seconds the device places itself in
pairing/discovery mode. Since the Bluetooth A2DP and
AVRCP profiles do not require pass keys, once the
devices discover each other, they pair
automatically. The power/call button on the Motorola
HT820 headphones is on the left ear piece.
Pairing/discovery mode is initiated by depressing
the power/call button for 6 seconds until the blue "M"
is steadily lit. When the other device is placed in
pairing/discovery mode, both devices will find
each other and pair. The Motorola HT820 headphones
are successfully paired when the blue "M" flashes
rapidly then slowly.

    The Motorola HT820
headphones were tested with the following Bluetooth
audio devices for this review: clockwise from the
top left, the Motorola DC800 Bluetooth Home Stereo Adapter,
the Motorola PC850 Bluetooth Stereo PC Adapter, the GlobalSat BTA-809 Bluetooth Stereo Audio Gateway
for iPod, and the GlobalSat BTA-830 Bluetooth Stereo Gateway. We
reviewed the GlobalSat BTA-830 here and will be reviewing the BTA-809, the
Motorola DC800 and PC850 shortly.

    The Motorola HT820
headphones can also be simultaneously paired with a
cell phone supporting the
Bluetooth 1.1 or 1.2 hands free or hand set profile.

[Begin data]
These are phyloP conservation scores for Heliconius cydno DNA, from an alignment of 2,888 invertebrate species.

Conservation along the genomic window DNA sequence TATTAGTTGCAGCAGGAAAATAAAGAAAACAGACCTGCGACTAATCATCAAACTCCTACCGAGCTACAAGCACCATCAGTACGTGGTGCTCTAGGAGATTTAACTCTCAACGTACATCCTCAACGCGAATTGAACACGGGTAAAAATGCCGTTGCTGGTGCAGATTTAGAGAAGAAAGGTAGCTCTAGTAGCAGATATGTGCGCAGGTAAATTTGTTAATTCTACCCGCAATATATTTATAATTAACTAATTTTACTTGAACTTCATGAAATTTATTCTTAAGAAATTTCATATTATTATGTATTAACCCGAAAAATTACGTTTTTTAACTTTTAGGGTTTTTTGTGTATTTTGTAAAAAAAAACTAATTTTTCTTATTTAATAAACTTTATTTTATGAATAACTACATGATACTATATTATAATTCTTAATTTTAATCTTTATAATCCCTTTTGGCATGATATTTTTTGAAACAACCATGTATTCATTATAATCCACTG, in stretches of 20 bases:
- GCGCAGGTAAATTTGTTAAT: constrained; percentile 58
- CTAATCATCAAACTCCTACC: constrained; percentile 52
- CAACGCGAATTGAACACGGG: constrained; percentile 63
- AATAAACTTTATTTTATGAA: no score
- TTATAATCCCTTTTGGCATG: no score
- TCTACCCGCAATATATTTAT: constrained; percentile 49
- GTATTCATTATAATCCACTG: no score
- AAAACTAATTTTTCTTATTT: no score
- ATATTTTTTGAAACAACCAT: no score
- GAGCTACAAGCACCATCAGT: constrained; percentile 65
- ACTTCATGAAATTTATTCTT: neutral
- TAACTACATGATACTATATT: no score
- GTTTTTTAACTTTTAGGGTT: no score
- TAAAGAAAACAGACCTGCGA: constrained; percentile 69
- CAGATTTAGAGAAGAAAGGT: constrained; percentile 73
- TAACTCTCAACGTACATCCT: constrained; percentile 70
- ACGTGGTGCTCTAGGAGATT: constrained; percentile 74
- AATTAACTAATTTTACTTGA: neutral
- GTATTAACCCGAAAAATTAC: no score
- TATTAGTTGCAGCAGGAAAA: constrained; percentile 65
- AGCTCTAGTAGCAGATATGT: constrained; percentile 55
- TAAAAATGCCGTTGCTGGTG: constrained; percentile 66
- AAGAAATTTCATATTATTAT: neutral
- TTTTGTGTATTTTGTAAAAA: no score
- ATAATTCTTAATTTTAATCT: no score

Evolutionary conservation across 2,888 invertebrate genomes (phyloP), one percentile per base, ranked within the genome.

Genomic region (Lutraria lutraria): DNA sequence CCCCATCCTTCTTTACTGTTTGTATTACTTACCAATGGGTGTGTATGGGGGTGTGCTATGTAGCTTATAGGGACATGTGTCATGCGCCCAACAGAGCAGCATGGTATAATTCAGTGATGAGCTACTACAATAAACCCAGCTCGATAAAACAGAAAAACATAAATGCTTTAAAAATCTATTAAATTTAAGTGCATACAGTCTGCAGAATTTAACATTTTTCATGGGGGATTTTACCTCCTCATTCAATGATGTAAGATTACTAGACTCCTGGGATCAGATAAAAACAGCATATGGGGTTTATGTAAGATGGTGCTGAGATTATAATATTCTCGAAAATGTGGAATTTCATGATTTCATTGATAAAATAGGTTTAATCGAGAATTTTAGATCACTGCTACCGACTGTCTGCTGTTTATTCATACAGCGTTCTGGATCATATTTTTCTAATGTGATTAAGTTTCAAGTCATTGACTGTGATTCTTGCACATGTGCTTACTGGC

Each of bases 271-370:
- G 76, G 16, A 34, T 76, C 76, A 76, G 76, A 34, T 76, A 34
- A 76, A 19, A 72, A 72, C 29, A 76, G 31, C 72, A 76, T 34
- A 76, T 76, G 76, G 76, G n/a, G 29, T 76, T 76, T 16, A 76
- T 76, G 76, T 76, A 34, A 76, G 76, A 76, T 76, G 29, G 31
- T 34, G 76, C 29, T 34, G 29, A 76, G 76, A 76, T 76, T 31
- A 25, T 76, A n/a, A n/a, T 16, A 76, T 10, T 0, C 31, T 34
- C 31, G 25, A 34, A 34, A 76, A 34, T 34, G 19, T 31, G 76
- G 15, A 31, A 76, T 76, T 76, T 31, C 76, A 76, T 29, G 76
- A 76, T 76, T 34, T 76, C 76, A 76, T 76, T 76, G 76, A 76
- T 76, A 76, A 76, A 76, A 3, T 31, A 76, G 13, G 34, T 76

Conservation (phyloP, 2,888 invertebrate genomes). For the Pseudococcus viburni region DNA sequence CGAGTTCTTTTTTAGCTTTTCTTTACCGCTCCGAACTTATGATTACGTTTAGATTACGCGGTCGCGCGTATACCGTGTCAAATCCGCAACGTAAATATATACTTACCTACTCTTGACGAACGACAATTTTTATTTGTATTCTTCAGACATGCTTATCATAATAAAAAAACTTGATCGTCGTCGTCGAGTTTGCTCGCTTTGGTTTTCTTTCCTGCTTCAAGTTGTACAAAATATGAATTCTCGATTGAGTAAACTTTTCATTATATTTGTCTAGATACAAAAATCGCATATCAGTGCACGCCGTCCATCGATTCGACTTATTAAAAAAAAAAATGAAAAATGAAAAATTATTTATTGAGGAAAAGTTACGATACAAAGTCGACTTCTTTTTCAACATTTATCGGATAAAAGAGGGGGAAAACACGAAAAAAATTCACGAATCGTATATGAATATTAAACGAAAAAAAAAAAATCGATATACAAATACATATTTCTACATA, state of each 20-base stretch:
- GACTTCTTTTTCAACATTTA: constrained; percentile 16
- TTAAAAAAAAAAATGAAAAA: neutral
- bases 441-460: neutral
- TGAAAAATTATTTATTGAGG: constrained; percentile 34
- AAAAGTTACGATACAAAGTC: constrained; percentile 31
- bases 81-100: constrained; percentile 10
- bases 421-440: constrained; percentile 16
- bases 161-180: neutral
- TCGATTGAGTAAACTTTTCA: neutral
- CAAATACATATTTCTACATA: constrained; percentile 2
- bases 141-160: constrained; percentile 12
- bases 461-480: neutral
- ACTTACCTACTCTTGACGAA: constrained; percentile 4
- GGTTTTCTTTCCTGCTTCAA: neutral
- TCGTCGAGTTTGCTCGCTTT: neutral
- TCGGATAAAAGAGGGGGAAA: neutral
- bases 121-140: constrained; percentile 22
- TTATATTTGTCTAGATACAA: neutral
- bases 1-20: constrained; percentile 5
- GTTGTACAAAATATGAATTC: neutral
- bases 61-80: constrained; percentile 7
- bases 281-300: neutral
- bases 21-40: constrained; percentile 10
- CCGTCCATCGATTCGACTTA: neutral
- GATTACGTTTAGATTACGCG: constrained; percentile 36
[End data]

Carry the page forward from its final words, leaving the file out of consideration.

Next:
profiles provide the ability to manage incoming
and outgoing phones calls while pausing the audio
player. The headphones were successfully paired with
a T-Mobile MDA (a.k.a. HTC Wizard). The current
version of the ROM for the T-Mobile MDA does not
support the Bluetooth A2DP or AVRCP profiles. Should
a ROM upgrade with the A2DP and AVRCP profiles become
available in the future, the T-Mobile MDA would be able
to act as a Bluetooth enabled audio player, as well
as a cell


The Bluetooth
pairing process for the hands free profile requires
the entry of a pass key. The Windows Mobile 5.0
pairing process is shown.


Once the pass key
is entered the Motorola HT820 headphones and
T-Mobile MDA are paired using the hands free


    Once the Motorola HT820 headphones are
successfully paired, they provide a number of easy
to use features.